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Graphic Order from Alpha to Omega: Alphabetization in Hellenistic Inscriptions

Alexandra Schultz

Harvard University

The Hellenistic period was a time of radical experimentation for the Greek alphabet. One of the most striking new uses of the alphabet was the technology of alphabetization, the process of arranging items in lists according to alphabetical order. Yet, outside of the preliminary study of Daly 1967 and brief discussions of individual examples (notably Mahaffy 1891–1893; Segre 1935; Turner 1955; Robert 1976; Paton and Hicks 1990; Battistoni 2006; Ellis-Evans 2012), the history of this technology and of its uses across different types of objects has received little attention. In this paper I propose to study the use of alphabetization in texts inscribed or painted on objects as a strategy of graphic display.

After briefly surveying the earliest examples of Greek alphabetization, which are found in papyri from Ptolemaic Egypt, I will examine the use of alphabetization in the mid-third to late-second centuries BCE in three different classes of inscriptions: subscription lists, lists of cult participants, and catalogues of authors and books.

First, by examining a subscription list from Cos in which each subscriber is typically listed on a new line (SGDI 3626 = Paton and Hicks 1990 #12 = IG XII (4, 1) 70), I argue (following Ellis-Evans 2012) that alphabetization in combination with other layout techniques could function as a primarily visual tool for conveying an ideology of unified collective activity. Second, by examining how subscribers were divided into groups by ethnicity and other criteria in many subscription lists, indicated by, e.g., an ethnic designation centered on its own line, I refine Ellis-Evans’ view that alphabetized subscription lists represent collectivity: I suggest rather that alphabetization – in combination with other visual strategies – could equally emphasize the disunity of a community divided into distinct, internally unified groups.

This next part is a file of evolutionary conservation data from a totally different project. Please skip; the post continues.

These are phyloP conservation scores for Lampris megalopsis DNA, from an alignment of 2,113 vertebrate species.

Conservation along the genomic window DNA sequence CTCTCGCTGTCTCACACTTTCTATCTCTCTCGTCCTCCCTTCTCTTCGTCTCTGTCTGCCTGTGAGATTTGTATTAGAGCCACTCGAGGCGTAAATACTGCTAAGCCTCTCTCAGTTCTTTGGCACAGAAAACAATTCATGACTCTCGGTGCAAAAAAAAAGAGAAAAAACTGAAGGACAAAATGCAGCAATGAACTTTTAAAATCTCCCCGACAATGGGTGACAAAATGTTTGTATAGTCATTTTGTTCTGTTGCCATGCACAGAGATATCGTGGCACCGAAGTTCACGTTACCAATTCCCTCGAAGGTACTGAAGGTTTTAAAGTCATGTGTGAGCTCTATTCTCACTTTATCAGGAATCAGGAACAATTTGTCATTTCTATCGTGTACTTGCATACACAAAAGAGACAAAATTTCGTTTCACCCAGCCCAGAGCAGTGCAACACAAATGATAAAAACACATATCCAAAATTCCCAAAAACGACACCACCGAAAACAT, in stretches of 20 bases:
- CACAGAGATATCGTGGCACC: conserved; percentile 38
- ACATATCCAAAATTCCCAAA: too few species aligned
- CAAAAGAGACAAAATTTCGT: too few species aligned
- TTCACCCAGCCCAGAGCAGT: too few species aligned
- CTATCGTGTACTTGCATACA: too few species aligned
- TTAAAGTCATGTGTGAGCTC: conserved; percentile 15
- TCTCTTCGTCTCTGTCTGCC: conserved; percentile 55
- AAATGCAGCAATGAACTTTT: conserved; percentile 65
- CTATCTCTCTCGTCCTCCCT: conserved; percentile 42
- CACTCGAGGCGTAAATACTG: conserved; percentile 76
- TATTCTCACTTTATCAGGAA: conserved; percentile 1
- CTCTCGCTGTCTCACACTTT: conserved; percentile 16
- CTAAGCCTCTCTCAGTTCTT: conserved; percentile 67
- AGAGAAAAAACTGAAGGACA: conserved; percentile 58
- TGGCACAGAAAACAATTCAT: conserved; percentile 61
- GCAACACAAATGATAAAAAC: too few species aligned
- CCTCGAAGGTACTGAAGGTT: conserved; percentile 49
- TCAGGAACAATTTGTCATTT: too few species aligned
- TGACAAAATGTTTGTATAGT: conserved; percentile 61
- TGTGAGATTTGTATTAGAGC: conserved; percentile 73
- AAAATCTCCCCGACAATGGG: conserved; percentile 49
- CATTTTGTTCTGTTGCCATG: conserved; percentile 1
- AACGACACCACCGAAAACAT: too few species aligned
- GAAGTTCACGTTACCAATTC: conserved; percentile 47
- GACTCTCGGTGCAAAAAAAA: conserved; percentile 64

Next, I turn to an alphabetized list of participants in the cult of Apollo and Heracles, from the deme of Halasarna on Cos (SGDI 3705–3706 = Paton and Hicks 1990 #367–368 = IG XII (4, 1) 103–104). The use of alphabetization in this inscription is remarkable, in large part because the inscription was a revised version of an earlier, un-alphabetized inscription. Here I explore some possible motivations for the conscious decision to list participant names “inscribed according to letter in order beginning with alpha” (col. 6, κατὰ γράμμα ἀναγεγραμμένος [= Attic -ους] ἕξαν ἀπὸ τοῦ ἄλφα), as the decree at the top of the stele states. In addition to the practical benefit of being able to find people in the list more quickly, and beyond the visual strategy of communicating a collective identity, I consider a political motivation, namely an attempt to emulate what was perceived as an Alexandrian practice at a time when Cos was still allied to the Ptolemies.

Finally, I consider a catalogue of authors painted on stucco from the gymnasium at Tauromenion (most recent edition in Battistoni 2006) and a book list from Rhodes that was inscribed in stone (NSER 11). The Tauromenion catalogue contains the names of five different authors grouped by genre and listed in alphabetical order; each author’s name is followed by a brief bio-bibliographical entry with details about his life and works. The Rhodes inscription lists author names in alphabetical order, with books by each author listed under his name. In both inscriptions, the author names are in “reverse” or “hanging indentation”: relative to the rest of the column, they protrude slightly to the left by one or two letters. The use of slight hanging indentation not only highlights the author’s name, but also draws special attention to the fact that the first letter of each name is in alphabetical order. I conclude that beyond important practical considerations, alphabetization was an evolving visual strategy that drew on the prestige of alphabetically ordered encyclopedic works, such as Callimachus’ Pinakes, to convey a sense of ordered knowledge. 

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Graphic Display: Form and Meaning in Greek and Latin Writing

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